Orleans towns, villages will share $4.4 million in American Rescue Plan
County government slated for $7.8 million
Orleans County’s towns and villages will share $4.43 million as part of American Rescue Plan approved by the U.S. Senate on Saturday.
U.S. Sen. Chuck Schumer, the Senate majority leader, released a breakdown of the funding for the towns and counties in the state. The aid to villages will be taken from the towns that have villages within their borders in an amount to be determined by the Treasury Department, Schumer said.
The allotments are based on the population for the municipalities from the 2019 Census estimates.
There and 10 towns in Orleans and four villages. Two of those villages, Albion and Medina, each include portions of two towns. With Holley and Lyndonville the four villages include portions of six towns in the county.
Here is the breakdown for the 10 towns, before the village amount is taken out:
- Albion: $880,000
- Barre: $210,000
- Carlton: $310,000
- Clarendon: $380,000
- Gaines: $350,000
- Kendall: $290,000
- Murray: $510,000
- Ridgeway: $690,000
- Shelby: $550,000
- Yates: $260,000
- Total: $4,430,000
The America Rescue Plan also includes $7.83 million for the Orleans County government.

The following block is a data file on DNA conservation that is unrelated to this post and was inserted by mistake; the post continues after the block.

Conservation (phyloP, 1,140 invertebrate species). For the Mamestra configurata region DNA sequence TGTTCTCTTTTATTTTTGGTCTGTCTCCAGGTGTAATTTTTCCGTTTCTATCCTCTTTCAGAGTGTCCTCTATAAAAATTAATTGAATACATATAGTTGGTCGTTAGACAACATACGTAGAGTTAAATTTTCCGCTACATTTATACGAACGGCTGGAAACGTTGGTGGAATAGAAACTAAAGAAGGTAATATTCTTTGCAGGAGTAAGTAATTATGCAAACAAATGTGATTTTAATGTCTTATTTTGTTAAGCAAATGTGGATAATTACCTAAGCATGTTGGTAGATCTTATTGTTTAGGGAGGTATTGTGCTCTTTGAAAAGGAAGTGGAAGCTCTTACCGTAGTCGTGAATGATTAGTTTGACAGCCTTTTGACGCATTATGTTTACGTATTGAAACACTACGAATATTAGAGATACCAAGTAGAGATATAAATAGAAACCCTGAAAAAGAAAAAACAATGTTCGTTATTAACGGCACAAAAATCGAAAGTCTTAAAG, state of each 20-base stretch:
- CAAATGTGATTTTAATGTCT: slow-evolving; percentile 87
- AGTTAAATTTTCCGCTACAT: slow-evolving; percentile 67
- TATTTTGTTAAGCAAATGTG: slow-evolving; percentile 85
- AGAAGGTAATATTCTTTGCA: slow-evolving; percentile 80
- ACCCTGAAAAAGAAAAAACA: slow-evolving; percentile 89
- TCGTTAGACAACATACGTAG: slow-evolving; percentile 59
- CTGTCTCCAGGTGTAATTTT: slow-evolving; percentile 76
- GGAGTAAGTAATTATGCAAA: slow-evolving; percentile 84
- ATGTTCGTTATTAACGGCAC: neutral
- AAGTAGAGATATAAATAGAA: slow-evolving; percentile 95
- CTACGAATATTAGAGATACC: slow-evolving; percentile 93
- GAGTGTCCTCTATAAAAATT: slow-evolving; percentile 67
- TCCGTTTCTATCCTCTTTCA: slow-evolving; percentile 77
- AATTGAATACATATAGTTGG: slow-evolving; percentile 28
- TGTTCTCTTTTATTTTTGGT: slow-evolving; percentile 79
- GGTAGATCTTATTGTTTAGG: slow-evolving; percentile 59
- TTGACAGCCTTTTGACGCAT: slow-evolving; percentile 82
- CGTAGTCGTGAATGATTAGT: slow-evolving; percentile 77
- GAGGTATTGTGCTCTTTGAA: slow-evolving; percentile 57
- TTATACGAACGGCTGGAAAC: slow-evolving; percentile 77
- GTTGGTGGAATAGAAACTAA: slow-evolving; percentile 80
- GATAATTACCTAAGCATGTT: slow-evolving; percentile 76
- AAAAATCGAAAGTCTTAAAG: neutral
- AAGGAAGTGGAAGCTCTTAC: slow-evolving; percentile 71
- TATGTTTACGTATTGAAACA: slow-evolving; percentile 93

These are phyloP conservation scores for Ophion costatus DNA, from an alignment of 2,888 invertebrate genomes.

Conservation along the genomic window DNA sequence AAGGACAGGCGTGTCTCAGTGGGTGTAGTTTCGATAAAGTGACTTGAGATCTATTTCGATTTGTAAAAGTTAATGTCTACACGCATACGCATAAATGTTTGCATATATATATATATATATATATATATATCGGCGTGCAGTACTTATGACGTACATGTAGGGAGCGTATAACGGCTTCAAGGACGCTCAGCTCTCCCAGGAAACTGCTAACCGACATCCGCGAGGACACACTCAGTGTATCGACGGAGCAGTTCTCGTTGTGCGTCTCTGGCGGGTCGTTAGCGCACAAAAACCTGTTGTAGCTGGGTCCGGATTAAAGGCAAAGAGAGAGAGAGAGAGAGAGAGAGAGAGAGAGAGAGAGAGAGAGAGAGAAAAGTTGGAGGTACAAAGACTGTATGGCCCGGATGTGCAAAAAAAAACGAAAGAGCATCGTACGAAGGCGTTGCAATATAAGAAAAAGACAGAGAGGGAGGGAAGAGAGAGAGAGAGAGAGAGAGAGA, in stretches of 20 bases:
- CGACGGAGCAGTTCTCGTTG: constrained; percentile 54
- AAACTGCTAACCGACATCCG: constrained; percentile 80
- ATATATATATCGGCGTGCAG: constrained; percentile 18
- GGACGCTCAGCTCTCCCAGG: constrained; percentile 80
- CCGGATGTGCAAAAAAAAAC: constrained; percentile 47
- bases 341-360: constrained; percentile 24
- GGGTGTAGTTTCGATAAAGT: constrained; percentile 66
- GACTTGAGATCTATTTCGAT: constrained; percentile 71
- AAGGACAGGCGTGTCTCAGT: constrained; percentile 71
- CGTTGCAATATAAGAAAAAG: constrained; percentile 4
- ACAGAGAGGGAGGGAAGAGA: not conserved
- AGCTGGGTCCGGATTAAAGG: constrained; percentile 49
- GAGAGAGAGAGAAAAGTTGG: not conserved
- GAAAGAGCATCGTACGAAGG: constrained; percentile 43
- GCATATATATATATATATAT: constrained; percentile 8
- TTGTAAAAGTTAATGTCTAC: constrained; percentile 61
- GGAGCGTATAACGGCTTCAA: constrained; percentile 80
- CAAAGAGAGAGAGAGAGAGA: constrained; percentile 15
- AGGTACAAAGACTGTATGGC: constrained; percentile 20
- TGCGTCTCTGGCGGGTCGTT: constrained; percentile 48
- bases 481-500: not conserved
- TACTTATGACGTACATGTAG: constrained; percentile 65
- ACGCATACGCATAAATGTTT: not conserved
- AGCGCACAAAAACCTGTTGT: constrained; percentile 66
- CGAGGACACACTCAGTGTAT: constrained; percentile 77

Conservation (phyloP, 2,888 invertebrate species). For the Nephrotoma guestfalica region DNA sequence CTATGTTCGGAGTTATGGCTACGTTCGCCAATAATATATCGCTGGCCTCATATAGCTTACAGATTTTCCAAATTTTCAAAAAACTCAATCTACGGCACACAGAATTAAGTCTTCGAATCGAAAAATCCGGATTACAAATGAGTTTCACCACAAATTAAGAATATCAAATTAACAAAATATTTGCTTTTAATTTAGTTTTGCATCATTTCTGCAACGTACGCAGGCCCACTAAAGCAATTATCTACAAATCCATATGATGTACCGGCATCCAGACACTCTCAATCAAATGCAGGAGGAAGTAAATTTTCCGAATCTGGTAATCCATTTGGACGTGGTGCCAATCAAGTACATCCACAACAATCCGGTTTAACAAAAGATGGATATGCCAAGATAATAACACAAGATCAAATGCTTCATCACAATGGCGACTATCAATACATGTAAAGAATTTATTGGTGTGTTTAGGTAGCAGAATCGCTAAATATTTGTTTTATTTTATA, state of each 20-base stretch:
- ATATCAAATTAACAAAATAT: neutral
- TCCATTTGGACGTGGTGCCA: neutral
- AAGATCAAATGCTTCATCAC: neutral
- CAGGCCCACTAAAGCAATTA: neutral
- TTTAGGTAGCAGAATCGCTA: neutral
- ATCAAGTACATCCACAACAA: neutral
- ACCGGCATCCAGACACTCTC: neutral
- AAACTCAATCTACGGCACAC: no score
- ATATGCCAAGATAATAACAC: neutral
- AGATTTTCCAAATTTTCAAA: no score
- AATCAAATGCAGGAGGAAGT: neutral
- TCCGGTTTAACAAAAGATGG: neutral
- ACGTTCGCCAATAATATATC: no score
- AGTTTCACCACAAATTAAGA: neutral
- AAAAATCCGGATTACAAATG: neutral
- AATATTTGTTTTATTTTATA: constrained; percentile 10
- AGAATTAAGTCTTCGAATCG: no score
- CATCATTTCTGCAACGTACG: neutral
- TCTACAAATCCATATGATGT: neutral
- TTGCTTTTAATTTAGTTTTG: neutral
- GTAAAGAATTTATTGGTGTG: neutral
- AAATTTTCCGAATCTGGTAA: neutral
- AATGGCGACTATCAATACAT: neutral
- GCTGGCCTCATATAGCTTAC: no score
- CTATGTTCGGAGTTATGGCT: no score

“The Association of Towns is extremely grateful to see the news over the weekend of the U.S. Senate passing the American Rescue Plan, which in part delivers badly needed federal funding directly to local governments of all sizes,” the NY Association of Towns tweeted today. “We extend our sincere thanks to all the federal legislators that worked to send direct funding to our towns, cities and villages, in particular US Senate Majority Leader Chuck Schumer and Sen. Kirsten Gillibrand for their work on the Direct Support for Communities Act.”
The funding can’t be used for pension costs but can go towards the following:
- Costs associated with responding to the Covid-19 public health emergency or its negative economic impacts, including but not limited to, assistance to households, small businesses, and nonprofits or aid to impacted industries such as tourism, travel, and hospitality.
- To support workers performing essential work during the Covid-19 public health emergency by providing premium pay to eligible workers or by providing grants to eligible employers that have eligible workers who perform essential work.
- To cover revenue losses caused by the Covid-19 public health emergency.
- To make necessary investments in water, sewer, or broadband infrastructure.
Schumer said the $1.9 trillion relief package approved in the Senate includes $23.8 billion in state and local fiscal aid in New York, including $12.56 billion for the state government and more than $10.8 billion for counties, cities, towns, and villages.
“After fighting this pandemic on the frontlines, New York’s counties and municipalities were loud and clear: they needed help and they needed it now to keep frontline workers on the job and prevent brutal service cuts,” Schumer said.